If you're prepared to fight dirty then put spikes on the windows.

They also often dislike double sided sticky tape.
posted by St. Peepsburg at 8:59 AM on August 14


3 red balloons - I just reread my old thread, sorry, I'd completely forgotten I'd put out food. It was only tiny dabs, for a short time, to test the valium transmission scheme. The bait kept being stolen by other fish. I'm pretty sure the cat never felt the least bit fed/nurtured by me. She would go into Navy Seal crouch mode every time she spotted me (still doing that now). There wasn't much in the way of affection on either side.

Sticky tape going up NOW.
posted by jimmyjimjim at 9:00 AM on August 14


Trap the cat and drive it to the closest available animal shelter.
posted by edbles at 9:02 AM on August 14 [2 favorites]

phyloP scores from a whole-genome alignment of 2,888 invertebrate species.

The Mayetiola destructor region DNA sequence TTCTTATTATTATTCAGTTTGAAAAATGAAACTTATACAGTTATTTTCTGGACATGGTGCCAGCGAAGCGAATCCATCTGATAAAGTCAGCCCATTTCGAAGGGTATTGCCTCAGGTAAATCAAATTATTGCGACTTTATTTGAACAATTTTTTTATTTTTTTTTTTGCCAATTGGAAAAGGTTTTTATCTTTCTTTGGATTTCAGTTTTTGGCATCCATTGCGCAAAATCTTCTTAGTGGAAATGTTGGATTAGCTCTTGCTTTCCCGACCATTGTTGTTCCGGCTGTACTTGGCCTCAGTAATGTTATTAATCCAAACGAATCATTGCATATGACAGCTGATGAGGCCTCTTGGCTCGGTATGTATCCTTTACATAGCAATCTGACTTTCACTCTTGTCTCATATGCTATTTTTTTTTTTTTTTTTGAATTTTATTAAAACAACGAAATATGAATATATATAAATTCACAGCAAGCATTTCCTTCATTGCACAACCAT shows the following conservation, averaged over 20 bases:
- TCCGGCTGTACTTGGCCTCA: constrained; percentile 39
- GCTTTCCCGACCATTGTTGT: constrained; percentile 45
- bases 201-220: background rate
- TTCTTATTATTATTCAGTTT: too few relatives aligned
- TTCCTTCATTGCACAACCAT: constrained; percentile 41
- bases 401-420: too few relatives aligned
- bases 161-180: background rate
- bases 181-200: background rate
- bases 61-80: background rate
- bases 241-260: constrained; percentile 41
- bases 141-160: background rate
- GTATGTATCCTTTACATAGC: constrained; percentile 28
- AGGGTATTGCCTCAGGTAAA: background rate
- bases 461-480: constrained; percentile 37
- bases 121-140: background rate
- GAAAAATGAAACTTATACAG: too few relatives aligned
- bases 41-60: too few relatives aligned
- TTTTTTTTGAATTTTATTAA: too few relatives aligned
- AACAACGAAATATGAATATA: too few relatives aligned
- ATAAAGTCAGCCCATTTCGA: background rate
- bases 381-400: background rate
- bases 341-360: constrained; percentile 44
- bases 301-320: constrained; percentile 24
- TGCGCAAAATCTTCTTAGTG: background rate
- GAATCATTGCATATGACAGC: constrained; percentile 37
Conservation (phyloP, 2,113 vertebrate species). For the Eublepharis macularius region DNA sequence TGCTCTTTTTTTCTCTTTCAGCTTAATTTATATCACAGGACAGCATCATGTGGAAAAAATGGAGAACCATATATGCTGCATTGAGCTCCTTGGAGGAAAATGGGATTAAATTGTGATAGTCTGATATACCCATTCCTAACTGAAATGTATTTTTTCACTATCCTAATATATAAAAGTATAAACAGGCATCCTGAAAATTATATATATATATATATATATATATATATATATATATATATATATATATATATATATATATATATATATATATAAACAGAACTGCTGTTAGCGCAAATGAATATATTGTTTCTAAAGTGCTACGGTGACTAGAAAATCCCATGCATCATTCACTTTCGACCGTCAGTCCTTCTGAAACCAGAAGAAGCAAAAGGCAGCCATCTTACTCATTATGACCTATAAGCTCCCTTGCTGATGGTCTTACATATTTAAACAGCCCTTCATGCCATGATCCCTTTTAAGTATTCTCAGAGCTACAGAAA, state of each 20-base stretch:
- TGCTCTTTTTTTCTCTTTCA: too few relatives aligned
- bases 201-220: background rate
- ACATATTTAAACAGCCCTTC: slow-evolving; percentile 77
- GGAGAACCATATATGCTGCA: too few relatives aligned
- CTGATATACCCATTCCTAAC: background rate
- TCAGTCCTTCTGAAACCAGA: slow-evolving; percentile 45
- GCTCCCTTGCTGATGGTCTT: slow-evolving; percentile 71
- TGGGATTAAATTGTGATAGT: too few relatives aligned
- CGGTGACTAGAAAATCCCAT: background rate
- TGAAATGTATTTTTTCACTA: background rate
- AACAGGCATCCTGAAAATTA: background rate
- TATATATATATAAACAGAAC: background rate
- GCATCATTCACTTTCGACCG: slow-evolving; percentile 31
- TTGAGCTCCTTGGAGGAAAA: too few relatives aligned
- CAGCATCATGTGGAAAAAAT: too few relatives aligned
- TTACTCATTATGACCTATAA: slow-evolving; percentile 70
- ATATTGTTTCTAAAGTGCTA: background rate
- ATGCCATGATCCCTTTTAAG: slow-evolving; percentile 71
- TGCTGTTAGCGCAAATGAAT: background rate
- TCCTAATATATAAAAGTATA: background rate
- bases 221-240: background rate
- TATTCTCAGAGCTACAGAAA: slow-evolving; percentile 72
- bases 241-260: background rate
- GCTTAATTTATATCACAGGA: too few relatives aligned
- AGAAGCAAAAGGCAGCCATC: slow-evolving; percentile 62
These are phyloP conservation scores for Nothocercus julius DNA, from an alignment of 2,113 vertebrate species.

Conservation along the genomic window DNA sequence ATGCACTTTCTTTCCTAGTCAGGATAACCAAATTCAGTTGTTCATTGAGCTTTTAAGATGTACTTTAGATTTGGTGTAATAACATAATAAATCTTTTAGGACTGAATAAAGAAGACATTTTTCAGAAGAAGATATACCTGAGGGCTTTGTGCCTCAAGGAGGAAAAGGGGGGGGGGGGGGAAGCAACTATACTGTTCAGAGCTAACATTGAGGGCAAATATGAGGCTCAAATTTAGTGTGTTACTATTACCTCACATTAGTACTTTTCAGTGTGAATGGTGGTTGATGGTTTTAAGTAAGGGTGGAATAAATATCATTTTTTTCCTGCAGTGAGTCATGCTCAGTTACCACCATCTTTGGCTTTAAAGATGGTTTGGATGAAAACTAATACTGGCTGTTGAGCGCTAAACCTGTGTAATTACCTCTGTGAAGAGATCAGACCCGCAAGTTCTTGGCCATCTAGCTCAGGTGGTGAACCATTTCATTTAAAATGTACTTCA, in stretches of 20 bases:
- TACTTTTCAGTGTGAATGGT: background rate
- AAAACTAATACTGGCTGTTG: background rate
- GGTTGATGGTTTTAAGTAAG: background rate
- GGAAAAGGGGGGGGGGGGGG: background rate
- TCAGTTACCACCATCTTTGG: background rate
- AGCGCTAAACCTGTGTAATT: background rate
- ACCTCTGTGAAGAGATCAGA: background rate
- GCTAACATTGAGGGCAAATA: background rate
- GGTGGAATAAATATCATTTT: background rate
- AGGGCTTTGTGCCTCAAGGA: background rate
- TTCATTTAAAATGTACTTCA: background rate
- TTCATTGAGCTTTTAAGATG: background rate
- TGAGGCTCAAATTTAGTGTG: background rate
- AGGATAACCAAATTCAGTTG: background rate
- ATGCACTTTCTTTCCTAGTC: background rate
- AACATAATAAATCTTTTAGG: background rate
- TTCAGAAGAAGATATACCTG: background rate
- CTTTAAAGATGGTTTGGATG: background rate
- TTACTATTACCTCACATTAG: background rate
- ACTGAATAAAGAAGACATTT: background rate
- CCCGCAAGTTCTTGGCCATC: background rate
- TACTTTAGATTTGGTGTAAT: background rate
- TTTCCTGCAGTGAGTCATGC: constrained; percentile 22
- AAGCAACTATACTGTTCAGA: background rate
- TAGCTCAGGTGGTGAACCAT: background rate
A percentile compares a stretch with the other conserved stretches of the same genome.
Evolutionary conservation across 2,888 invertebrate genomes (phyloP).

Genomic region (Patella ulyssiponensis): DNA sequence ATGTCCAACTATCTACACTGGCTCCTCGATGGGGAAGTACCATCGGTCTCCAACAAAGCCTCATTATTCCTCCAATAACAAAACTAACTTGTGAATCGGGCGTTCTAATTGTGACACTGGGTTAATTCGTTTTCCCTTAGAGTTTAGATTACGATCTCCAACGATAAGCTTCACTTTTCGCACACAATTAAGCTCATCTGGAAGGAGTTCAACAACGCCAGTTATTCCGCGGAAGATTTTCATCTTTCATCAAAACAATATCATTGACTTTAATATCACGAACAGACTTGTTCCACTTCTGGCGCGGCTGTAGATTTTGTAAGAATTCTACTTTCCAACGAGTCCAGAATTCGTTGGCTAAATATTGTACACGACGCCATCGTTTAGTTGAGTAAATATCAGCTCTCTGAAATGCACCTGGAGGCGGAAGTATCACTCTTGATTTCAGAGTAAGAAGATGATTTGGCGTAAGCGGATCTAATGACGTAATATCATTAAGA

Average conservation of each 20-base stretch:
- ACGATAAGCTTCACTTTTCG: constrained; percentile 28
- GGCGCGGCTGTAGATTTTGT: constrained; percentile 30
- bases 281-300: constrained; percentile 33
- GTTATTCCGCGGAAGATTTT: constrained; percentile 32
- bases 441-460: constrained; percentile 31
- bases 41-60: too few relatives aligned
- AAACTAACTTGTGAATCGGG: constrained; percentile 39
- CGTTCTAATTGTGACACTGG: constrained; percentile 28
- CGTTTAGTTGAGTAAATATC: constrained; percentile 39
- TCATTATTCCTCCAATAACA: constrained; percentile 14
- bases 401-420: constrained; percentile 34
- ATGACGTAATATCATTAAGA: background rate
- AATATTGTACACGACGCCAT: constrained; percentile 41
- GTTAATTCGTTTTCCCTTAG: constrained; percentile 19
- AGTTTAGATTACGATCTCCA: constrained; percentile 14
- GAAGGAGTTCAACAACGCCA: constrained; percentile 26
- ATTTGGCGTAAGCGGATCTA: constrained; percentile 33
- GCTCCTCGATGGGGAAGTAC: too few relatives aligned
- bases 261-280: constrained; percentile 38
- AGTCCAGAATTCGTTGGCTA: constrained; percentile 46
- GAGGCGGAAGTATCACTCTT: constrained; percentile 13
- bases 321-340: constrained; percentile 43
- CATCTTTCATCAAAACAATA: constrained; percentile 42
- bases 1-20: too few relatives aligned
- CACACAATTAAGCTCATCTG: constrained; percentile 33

Please bear in mind the two central points of fact: 1. I'm severely allergic (cat's NOT going in my car), and 2. The cat will keep returning
posted by jimmyjimjim at 9:09 AM on August 14


Are you sure it's the same cat? Thirty five miles is a exceedingly and unlikely a distance way for a cat to just magically follow you specially as the attachment seemed to be to the house and the relationship you had with it was strained to say the least. If you are not a cat person then cats can very easily look the same feral cats even more so. My Dad could never tell our 2 grey tabby cats apart growing up and he lived in the same house with them.

I ask that because if it's not the same cat it may well have an owner in the area that you can talk to, if it is the same cat what ended up happening to it, did it get new owners? Can you talk to them?

If the cat is feral call your local feral cat rescue/TNR group they might be able to help with a non-euthanasia based solution or at least offer some ideas. If you are so inclined call animal control, if the cat isn't ear tipped they will kill it if it's feral(most likely humanely) so you won't have to worry about it returning. If feral cats are a problem in your area, removing one will only mean another one will move into the empty territory.
posted by wwax at 9:14 AM on August 14 [4 favorites]